In the light of the forthcoming move to online passport applications in Australia, we asked Auckland-based Rob Howse (Integrated Kiosk Soutions, a leading distributor of kiosk and passport hardware and software) how the photo channel has fared since New Zealand made the change to an online system for passport renewals:
The difference in NZ (wrote Rob) is that the public apply directly to the Department of Internal Affairs via the online website or post their application in. From what I understand in Australia, Australia Post accepts the paperwork directly, and staff there would probably do a visual check to see the photos were suitable.
It’s difficult to imagine any other company or organisation other than Australia Post with the density of nationwide distribution of sites to be able to handle passport applications for DFAT.
In New Zealand, website/online submission or passport photos is only available for adult passport renewals. Anyone under 16, or applying for a first time passport requires a printed version and written applications. The NZ passport office has an online photo checker, which checks the photo is suitable (Machine readable / e-passport) using the United Nation specialised agency, the International Civil Aviation Organization (ICAO) standards. (NOTE: This is worth checking out – it’s available for anyone to use. You upload the digital image file to the passport office website for instant assessment.)
In principle, a person can take a passport ‘selfie’ on their smartphone and upload it as part of their online application, however while this works in theory, the majority of smartphone users are not professional photographers, and their photos are not suitable.
The majority of digital renewal photographs are taken by traditional passport photo sites, (NZ Post, pharmacies, photo shops, etc). They usually use a ICAO-based Biometric software (such as ID Passport Express from Integrated Kiosk Solutions and IPS, or ID Station from Brands Australia) to produce a compliant digital file, which they sell to the customer at the same price as a printed passport. (in NZ this is usually NSD $20). The public have shown no resistance to the pricing of digital passport files, possibly due to the cost of studio photography out here.
The retailers we supply have noticed a general trend of digital/online passport sales increasing (not always at the detriment of printed passport sales). In the last three years most retailers report about a 20 percent increase in digital passports. One of our customers near the government buildings has as much as 98 percent of passport sales being digital, and has had at least a 200 percent increase in passport sales since offering in-store digital passports. The general trend here seems to be that rural areas have between 10 percent and 20 percent of passport sales being digital and cities around 40 percent.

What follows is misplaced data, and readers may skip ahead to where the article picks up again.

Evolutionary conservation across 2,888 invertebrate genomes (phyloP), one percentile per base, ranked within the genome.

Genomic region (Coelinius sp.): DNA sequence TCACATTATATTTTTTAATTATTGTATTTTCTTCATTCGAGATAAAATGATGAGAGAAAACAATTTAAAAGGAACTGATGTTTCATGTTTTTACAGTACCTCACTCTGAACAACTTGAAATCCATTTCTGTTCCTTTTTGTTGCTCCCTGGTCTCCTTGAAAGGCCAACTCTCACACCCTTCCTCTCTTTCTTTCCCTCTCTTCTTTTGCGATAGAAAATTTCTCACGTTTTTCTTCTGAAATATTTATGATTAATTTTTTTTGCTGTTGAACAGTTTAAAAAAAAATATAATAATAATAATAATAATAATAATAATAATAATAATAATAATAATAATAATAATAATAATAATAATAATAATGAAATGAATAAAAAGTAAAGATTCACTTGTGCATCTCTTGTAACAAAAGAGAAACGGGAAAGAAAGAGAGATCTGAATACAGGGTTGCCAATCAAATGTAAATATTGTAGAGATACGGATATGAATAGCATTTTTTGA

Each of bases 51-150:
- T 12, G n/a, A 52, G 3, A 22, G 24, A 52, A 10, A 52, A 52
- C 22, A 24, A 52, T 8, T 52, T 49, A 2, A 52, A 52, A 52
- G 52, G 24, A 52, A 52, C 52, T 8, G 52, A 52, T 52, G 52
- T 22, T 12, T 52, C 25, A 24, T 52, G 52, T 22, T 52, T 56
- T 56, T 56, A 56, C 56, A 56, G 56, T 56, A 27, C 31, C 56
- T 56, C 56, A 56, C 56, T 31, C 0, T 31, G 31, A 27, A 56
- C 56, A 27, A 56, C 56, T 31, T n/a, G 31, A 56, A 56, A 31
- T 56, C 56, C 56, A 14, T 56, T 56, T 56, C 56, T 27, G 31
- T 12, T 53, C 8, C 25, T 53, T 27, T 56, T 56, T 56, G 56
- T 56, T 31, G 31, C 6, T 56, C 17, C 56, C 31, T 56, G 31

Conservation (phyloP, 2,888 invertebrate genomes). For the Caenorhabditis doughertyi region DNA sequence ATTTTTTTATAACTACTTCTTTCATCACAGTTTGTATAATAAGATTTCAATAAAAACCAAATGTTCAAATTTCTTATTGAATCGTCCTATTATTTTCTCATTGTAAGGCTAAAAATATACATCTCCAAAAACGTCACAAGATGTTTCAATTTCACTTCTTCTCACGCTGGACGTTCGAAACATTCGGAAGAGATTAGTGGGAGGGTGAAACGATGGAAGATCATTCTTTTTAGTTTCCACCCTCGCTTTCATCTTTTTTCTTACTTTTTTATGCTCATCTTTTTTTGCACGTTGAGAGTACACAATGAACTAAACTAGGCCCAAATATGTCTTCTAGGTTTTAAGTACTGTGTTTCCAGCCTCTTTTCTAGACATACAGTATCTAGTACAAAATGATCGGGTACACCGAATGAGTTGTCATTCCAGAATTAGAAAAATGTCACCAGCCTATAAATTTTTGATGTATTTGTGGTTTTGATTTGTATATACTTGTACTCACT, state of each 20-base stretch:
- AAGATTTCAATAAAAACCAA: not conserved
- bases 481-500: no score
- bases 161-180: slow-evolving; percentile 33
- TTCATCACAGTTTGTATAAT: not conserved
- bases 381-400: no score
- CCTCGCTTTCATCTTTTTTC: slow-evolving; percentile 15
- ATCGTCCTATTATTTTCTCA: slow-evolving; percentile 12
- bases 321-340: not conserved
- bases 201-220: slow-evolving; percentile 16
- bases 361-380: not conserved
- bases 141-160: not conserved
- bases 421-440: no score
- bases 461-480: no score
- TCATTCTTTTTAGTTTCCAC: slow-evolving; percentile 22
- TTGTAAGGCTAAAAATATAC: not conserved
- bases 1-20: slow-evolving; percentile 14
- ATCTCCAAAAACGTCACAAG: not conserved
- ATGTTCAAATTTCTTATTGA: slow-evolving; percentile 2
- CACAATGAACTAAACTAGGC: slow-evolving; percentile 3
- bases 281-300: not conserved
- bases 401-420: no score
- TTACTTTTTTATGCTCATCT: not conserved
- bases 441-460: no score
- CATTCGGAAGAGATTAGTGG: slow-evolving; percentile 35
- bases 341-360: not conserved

Factors affecting digital passport sales are closely linked to:
· The age and sex of the person (very few women over 45 do online applications);
· The average income in the area, ( high digital passport sales are inevitably in wealthy and city areas);
· Standard of internet provided (rural homes can have poor or no internet at all)
Apparently, photo retailers in NZ offering passport photo services haven’t been adversely impacted by the changes over there. Is that your understanding?
Yes, in fact their skills have become more appreciated as the public learns that suitable passport photos are not as easy as they seem. Most sites sales have increased (providing they also sell digital).
Is most work in passport photos renewals?
As online passports are only available for ADULT renewals, yes, you’d need to contact the NZ DIA to ask them the ratio of printed vs online .
With initial passport applications, can people use passport pics from a photo retailer or do they have to visit an ‘authorised’ outlet?
They can use any photo they like, as long as the online photo checker accepts it. It may be that the government could be accused of unfair trading if they excluded competitors from selling passports photos and limiting photo sales to ‘checking service providers’.
Has NZ Post ‘moved in’ to offer passport photos?
The corporate-owned sites have, and some franchises, but they have not had much of an impact on the market – the staff have a hard time spending 10 minutes to get a passport done when the queue is flowing out the door.